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Image provided by Adrienne Williams Boyarin

Adrienne Williams Boyarin
Assistant Professor of English

Affiliation with UVic English: Faculty

Special Book: Their Eyes Were Watching God, Zora Neale Hurston

When did you first read this book: September 1992, at the beginning of my junior year of high school.

Which sentence from this book has special significance for you?

“They passed a dead man in a sitting position on a hummock, entirely surrounded by wild animals and snakes. Common danger made common friends. Nothing sought a conquest over the other.”

“Janie, you’se yo’ own woman, and Ah hope you know whut you doin’. Ah sho hope you ain’t lak uh possum—de older you gits, de less sense yuh got.”

What does the sentence mean to you?

In 1992, I lived near Miami, Florida with my mother, who had recently left her second husband and was dating a guy I didn’t like much. We had just barely lived through Hurricane Andrew, which nearly destroyed our home and did destroy the homes of most of our neighbors and friends. My English teacher assigned *Their Eyes Were Watching God* at the start of that school year (less than a month after the hurricane, when it was still thickly hot and most of us had no power), and it was the first book that really meant something to me. The Okeechobee hurricane that Janie and Tea Cake survive was so vivid to me that I could barely read through tears. I thought that no author could ever have written it without living through a Florida hurricane. What’s more, Janie somehow seemed so much like my mother (despite obvious superficial differences!) that I was certain I understood my mother better because of that novel, as if Zora Neale Hurston had explained everything for her. *Their Eyes Were Watching God* was also the first book I ever recommended to my mother, in fact, and after she died (in 2011), I found my high school copy on her bookshelves…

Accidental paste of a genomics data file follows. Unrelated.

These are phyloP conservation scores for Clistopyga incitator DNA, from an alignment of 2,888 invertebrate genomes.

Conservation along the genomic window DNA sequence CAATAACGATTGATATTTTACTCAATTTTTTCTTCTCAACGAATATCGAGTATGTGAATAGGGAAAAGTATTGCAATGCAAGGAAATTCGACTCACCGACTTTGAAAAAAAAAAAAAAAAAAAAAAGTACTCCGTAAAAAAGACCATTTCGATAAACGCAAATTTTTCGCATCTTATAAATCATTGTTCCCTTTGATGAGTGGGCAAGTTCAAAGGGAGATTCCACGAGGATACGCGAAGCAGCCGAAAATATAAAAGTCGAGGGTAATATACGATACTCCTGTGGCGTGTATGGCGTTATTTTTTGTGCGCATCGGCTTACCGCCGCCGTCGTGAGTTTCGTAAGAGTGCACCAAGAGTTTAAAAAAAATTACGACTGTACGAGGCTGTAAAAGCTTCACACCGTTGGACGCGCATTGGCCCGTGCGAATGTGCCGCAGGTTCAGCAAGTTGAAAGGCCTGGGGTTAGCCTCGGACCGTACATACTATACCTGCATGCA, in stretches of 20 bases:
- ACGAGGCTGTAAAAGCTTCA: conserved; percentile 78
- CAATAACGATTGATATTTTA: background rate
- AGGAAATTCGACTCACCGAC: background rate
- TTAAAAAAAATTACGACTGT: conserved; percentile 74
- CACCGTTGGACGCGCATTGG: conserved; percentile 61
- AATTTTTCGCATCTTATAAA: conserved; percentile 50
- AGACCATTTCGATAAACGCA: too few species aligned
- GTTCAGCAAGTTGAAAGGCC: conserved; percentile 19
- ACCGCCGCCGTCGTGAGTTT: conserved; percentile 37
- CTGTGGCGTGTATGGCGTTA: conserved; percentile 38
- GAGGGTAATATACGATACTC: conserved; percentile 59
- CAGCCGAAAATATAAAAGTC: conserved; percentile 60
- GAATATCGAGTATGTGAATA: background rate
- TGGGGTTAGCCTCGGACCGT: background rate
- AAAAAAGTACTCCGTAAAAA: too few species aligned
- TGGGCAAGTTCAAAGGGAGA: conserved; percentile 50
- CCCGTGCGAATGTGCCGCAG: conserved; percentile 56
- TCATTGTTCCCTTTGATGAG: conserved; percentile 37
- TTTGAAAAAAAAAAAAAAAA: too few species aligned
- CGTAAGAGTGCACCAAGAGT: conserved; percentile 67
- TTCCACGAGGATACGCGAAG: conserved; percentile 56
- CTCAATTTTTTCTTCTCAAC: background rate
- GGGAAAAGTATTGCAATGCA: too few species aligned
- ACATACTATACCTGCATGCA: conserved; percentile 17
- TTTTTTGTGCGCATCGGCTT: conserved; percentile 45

This book changed everything for me, really. I hadn’t realized before that that literature could do that – collapse time, space, race, class, dialect, and history to speak directly to me about something personal and real. Before that, I especially liked *King Lear* and Tennyson but mainly because I thought they were beautiful, and because people I admired also liked them. But *Their Eyes Were Watching God* was different. It hit me in the gut. It still does.

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